Healing at the Speed of Sound
by Don Campbell,
Hardback: 288 pages
Publisher: Hudson Street Press
Released: September 29, 2011
Source: Bought through Half.com.
Book Description from Back Cover:
Based on over a decade of new research, Don Campbell, bestselling author of The Mozart Effect, and Alex Doman, an expert in the practical application of sound and listening, show how we can use music and silence to become more efficient, productive, relaxed, and healthy.
Each chapter focuses on a single aspect of everyday life, providing advice, exercises, wide-ranging playlists, and links so readers can use the music they love to create the perfect soundtrack for any goal or task.
Healing at the Speed of Sound is a scientific look at how music and noise (and silence) effect our emotions, our health, and even our ability to learn. They talked about managing noise, protecting your hearing, and using the music you like to influence your day (on waking up, for exercise, traveling to and from work, at work, in the evening, and before bed). The advice was pretty basic, and the "soundtrack for your day" is very much based on what you like. So you notice what songs effect you in certain ways and use them to wake up your mind instead of coffee, help you to keep going when exercising, relax when stressed, etc.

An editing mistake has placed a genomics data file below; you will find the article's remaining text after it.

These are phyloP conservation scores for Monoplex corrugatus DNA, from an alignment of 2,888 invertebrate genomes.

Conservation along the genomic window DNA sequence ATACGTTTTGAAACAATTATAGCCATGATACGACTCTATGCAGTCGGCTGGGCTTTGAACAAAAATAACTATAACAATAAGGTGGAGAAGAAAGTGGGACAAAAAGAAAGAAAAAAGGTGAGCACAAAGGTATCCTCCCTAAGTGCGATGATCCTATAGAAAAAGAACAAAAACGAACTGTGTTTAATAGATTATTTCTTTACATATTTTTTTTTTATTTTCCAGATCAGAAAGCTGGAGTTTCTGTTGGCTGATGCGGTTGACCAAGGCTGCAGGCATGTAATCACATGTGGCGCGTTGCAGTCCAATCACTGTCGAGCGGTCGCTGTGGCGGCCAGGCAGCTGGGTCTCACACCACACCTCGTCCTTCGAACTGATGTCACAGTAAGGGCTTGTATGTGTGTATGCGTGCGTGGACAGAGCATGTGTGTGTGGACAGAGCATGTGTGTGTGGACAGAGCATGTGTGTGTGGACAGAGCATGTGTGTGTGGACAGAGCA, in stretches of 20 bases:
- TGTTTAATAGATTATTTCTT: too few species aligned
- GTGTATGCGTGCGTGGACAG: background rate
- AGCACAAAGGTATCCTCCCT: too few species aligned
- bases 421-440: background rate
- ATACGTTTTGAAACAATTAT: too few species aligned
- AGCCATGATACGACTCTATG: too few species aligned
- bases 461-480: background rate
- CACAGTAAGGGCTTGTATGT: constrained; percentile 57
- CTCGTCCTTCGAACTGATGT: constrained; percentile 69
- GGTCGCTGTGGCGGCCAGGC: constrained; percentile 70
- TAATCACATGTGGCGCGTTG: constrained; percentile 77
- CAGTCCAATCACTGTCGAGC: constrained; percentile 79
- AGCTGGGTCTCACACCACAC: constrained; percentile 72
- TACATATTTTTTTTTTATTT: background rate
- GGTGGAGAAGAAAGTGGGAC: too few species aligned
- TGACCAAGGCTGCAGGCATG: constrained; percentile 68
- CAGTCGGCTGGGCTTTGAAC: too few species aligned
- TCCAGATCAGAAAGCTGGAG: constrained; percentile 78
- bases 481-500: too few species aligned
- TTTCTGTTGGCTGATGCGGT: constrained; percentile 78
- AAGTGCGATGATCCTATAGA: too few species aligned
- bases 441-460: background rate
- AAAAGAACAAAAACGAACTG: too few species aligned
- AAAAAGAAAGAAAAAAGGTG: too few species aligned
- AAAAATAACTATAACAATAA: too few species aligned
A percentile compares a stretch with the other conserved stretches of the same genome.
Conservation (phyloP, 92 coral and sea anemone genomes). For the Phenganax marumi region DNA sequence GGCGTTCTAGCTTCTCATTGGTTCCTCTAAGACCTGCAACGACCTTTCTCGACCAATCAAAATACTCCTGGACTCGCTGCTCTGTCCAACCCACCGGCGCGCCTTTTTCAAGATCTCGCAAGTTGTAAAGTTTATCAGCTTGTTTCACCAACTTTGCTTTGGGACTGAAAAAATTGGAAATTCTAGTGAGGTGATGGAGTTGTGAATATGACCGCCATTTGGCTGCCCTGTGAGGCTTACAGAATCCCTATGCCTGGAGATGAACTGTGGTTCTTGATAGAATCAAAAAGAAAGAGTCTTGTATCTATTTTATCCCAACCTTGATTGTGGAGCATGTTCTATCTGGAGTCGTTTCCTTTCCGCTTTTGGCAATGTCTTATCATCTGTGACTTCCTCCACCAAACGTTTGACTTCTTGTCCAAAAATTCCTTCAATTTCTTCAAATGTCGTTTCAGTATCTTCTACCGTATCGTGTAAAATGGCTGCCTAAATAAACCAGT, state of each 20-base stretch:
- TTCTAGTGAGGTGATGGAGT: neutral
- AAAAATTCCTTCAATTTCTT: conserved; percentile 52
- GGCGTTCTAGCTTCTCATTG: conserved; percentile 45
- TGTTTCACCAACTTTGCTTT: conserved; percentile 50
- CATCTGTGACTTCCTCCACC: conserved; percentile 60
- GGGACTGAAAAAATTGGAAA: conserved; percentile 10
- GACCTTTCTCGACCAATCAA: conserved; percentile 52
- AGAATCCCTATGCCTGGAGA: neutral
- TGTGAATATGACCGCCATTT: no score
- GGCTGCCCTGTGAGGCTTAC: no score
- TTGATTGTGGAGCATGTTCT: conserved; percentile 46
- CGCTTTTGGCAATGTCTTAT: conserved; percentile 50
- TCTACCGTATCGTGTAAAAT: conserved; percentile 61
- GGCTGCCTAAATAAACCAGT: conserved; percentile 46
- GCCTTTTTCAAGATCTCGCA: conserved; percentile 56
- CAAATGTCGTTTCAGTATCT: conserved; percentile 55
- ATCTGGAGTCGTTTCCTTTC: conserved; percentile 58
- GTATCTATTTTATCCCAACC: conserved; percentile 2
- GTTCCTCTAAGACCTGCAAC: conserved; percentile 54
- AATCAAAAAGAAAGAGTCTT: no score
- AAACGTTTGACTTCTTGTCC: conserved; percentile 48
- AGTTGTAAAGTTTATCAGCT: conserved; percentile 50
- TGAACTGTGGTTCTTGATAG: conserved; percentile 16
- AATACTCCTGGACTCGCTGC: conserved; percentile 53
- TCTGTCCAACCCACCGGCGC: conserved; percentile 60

They also talked about how listening to certain types of music, playing music, and making music as a group can help us to learn and remember things better as well as other positive health benefits. They also talked about how music can effect a baby's development before birth and brain development problems or a brain injury after birth.
There was a chapter on using music to tap into "spiritual experiences." They treated all religious music or chanting practices (from witch doctors to Buddhism to Christianity) as equal in positive effects. The way they phrased things made me think they believed spiritual experiences are completely brain-induced. All I'll say is be careful what you play with or you might end up getting more than you expect.
Throughout the text, there were links to free songs and further information on their website. Much of the "further information" was an expert saying the information given in the book, but some gave more in-depth information. One link was to a blog where a lady was blogging about how great one of their music therapy products was, but she made it sound like the music was a mind-altering drug--she's stressed, so she grabbed their relaxation music to calm down, etc.--rather than something that made a lasting change after the music was off. This left me a bit confused about which music has a lasting effect or for how long an effect lasts.
Overall, it was fun to see scientific evidence for things I'd already noticed about music and it did make me more aware of my sound environment, but I didn't really feel empowered by the book. Except in regards to exercise, the advice tended to be so unspecific and subjective ("go with what you like!") that I'm at a loss as to what to play from the large variety of choices that I have. Also, my day is not routine, so what I "need" to listen to and when would vary from day to day. So I haven't actually made any changes in my daily routine.
If you've read this book, what do you think about it? I'd be honored if you wrote your own opinion of the book in the comments.
Excerpt: Read an excerpt using Google Preview.